The FBI recently issued an alert about a new tool that cybercriminals are using in business email compromise (BEC) scams. Find out what this new tool is and how cybercriminals are using it.
In February 2022, the US Federal Bureau of Investigation (FBI) issued an alert about a new tool that cybercriminals are increasingly using to carry out business email compromise (BEC) scams. These scams are highly personalized attacks in which cybercriminals pose as an executive, supplier, or another trusted business associate to con companies into giving them money (usually via wire transfers) or sensitive data (e.g., bank account numbers).
Cybercriminals use a variety of tools and techniques to carry out BEC attacks, including phishing emails, email account hijacking, and social engineering. Lately, they have been adding another tool to their BEC scam toolbelt: virtual meeting platforms. The number of BEC scams using these platforms has been on the rise over the past last two years, according to the FBI.
The reason for this increase is evident. “Criminals began using virtual meeting platforms to conduct more BEC-related scams due to the rise in remote work because of the COVID-19 pandemic, which caused more workplaces and individuals to conduct routine business virtually,” stated the alert.
How Virtual Meeting Platforms Are Being Used
Cybercriminals are using virtual meeting platforms several different ways in their BEC scams. For example, some scammers are using virtual meeting platforms to attend workplace meetings so that they can collect information about companies’ daily operations. The cybercriminals often get the information needed to attend these meetings from compromised employee emails.
In more sophisticated BEC attacks, the scammers pretend to be a CFO or another high-ranking company official. They send a spoofed email or an email from the CFO’s hijacked account to the finance department’s staff members requesting that they attend a virtual meeting. In the meeting, the scammers insert a still image of the CFO with either no audio or a deepfake audio clip, claiming that their video and audio feeds are not working properly. The scammers then use the virtual meeting platform’s chat function to instruct employees to initiate a wire transfer. Alternatively, the scammers send these instructions in a follow-up email that is spoofed or sent from the CFO’s hijacked account.
Sometimes, the cybercriminals simply use virtual meetings as an excuse. Pretending to be a high-ranking company official such as a CEO, the scammers send a spoofed email or an email from the CEO’s hijacked account to an employee in the finance department. The scammers tell the employee to initiate a wire transfer because they are attending a virtual meeting and therefore are unable to do so on their computer.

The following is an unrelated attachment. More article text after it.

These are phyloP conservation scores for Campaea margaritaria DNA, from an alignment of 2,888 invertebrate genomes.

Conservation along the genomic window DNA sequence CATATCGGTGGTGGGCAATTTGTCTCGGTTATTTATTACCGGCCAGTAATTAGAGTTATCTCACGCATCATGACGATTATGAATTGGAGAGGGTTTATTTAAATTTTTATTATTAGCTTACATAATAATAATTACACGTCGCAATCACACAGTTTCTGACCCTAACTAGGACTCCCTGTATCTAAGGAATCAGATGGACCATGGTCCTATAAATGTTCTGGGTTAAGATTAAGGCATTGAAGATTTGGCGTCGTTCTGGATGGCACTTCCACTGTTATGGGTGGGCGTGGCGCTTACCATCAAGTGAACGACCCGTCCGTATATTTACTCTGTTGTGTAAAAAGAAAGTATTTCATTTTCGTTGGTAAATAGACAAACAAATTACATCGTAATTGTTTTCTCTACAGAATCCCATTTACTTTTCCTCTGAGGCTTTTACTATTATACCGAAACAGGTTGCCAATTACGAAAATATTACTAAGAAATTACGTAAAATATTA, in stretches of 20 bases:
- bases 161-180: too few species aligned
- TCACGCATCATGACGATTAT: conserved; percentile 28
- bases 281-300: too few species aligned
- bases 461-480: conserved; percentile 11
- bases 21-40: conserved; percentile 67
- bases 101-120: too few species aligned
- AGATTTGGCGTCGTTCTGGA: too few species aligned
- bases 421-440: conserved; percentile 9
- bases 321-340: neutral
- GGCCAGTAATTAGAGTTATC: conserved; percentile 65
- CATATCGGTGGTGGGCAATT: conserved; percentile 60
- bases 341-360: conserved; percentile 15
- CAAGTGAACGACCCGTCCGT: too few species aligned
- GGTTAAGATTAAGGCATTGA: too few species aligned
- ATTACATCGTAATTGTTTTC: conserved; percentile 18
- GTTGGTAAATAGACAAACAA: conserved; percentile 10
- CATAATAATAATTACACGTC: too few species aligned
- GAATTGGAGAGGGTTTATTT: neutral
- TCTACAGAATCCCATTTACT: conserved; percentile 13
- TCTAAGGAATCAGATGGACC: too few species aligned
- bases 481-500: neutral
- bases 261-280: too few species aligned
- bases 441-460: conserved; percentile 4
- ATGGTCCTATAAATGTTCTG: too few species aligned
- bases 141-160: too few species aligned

What Your Company Can Do to Prevent BEC Attacks
To prevent your company from becoming the next BEC victim, you should consider performing some or all of the following security measures:
- Let your employees know about BEC scams. Be sure to cover how cybercriminals carry out these attacks, including the tools and techniques they use (e.g., phishing, virtual meeting platforms). Being aware of how BEC scams are carried out is one of the best ways to avoid falling victim to them.
- Show employees how to spot spoofed emails. Cybercriminals often use spoofed emails in BEC attacks, so show them how to check the “From” field for deceptive email addresses.
- Do not use free web-based email accounts (e.g., Gmail) for business email accounts. Digital con artists often target businesses that use these accounts.
- Set up two-factor authentication for business email accounts. That way, these accounts will be more difficult to hijack.
- Do not allow the use of legacy email protocols (e.g., POP, IMAP, SMTP). Cybercriminals can use them to sidestep two-factor authentication.
- Block the ability to automatically forward emails to external email addresses. This will prevent cybercriminals from forwarding company emails to their own accounts.
- Set up two-factor authentication for the virtual meeting platforms being used. In addition, take advantage of the platforms’ security options.
- Do not post virtual meeting links or IDs on publicly available websites such as your company’s website or social media sites. Plus, review your company’s website to make sure it does not include other types of information (e.g., email addresses) that scammers could use to carry out BEC attacks.
There are other security measures that your company can take to protect against BEC scams based on your email software, virtual meeting platform, and IT infrastructure. We can assess your systems and go over your options.